John Peter Smith Hospital (JPS) and the  Tarrant County Commissioner’s Court have overlooked yet another obvious problem with the faulty financial forecasts underlying their $809 million debt proposal—hundreds of millions of dollars in ambiguous “operational improvements” from new buildings that haven’t been built.

As compared to the current trajectory, JPS’s financial forecasts assume the hospital will reduce operating costs at an additional rate of 1% per year, every year, from 2016 through 2024. This reduction is above and beyond the 4% “productivity and efficiency improvements” assumption already included in their baseline figures, which their forecasts fails to substantiate or explain.

Their consultants, Financial Resource Group (FRG), suggest this additional 1% will come from layoffs, but JPS officials say they will not reduce staff at all, let alone the 366 full-time employees FRG projected. So why do the financial forecasts with higher debt and expanded facilities include an annual 1% “improvement?”

Inflating an annual cost savings of 1% a year may not sound significant at first glance. But the cumulative effect compounded over time is staggering. The 1% in annual savings totals $80.2 million through 2019, and $181.5 million through 2022, when all construction has ended. By 2024, the cumulative amount exceeds $258.5 million in phantom cost savings.

Remember, this is over and above the ambiguous 4% savings already imbedded in the baseline.

JPS claims these assumptions are “conservative.” But it would be impossible for the hospital to lower operating costs in 2016 from new buildings and renovations that won’t be built until 2020, even though that’s precisely what they’re suggesting.

Neither JPS nor the Tarrant County Commissioner’s Court appear interested in explaining this $258.5 million discrepancy, let alone other non-financial questions.

It’s clear FRG’s projections are, at best, wildly exaggerated. They’ve created overinflated “improvements” to help JPS absorb the cost of larger facilities and massive new debt. Perhaps that was the plan all along; to provide political cover for local politicians seeking to promise “no tax increase” to constituents.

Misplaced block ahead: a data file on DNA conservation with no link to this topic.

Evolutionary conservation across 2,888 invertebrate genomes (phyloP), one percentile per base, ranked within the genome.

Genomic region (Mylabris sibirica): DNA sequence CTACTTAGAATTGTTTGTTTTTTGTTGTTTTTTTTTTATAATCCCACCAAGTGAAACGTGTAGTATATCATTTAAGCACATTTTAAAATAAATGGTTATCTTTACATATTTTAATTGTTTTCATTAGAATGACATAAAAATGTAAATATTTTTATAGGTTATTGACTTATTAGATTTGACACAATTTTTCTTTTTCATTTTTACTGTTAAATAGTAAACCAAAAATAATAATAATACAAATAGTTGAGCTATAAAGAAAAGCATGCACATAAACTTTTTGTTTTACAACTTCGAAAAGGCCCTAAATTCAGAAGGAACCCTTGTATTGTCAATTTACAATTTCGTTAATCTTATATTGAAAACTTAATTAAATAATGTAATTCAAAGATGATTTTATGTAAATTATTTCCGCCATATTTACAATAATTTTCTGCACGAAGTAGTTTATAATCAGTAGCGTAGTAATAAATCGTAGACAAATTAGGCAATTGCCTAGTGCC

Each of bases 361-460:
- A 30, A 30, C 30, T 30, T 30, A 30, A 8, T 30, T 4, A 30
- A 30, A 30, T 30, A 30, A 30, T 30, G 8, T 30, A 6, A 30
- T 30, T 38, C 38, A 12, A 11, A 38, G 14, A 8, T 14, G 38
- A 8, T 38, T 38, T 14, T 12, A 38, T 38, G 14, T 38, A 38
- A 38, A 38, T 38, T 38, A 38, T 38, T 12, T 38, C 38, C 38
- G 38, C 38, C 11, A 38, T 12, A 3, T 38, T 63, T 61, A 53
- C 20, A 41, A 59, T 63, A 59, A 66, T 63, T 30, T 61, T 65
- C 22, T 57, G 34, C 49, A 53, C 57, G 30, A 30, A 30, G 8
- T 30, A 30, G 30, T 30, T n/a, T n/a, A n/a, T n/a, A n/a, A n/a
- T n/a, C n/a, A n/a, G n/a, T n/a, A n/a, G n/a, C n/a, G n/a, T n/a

The JPS Board of Directors and Tarrant County Commissioner’s Court are either grossly incompetent or intentionally misleading local residents. They’ve already demonstrated an inability to answer questions during recent town hall meetings. Most importantly, they’re failing to uphold their fiduciary responsibility to taxpayers. To date, only Commissioner Andy Nguyen and JPS board member D.T. Nguyen have publicly challenged any aspects of the package and its underlying financial forecasts.

Residents deserve better. At the very least, they deserve the truth. But unless Tarrant County taxpayers continue to hold their officials accountable, these questions will go unanswered. They’ll also find themselves saddled with yet another sloppy debt deal on November’s ballot that hasn’t been properly vetted.

Ross Kecseg

Ross Kecseg was the president of Texas Scorecard. He passed away in 2020. A native North Texan, he was raised in Denton County. Ross studied Economics at Arizona State University with an emphasis on Public Policy and U.S. Constitutional history. Ross was an avid golfer, automotive enthusiast, and movie/music junkie. He was a loving husband and father.

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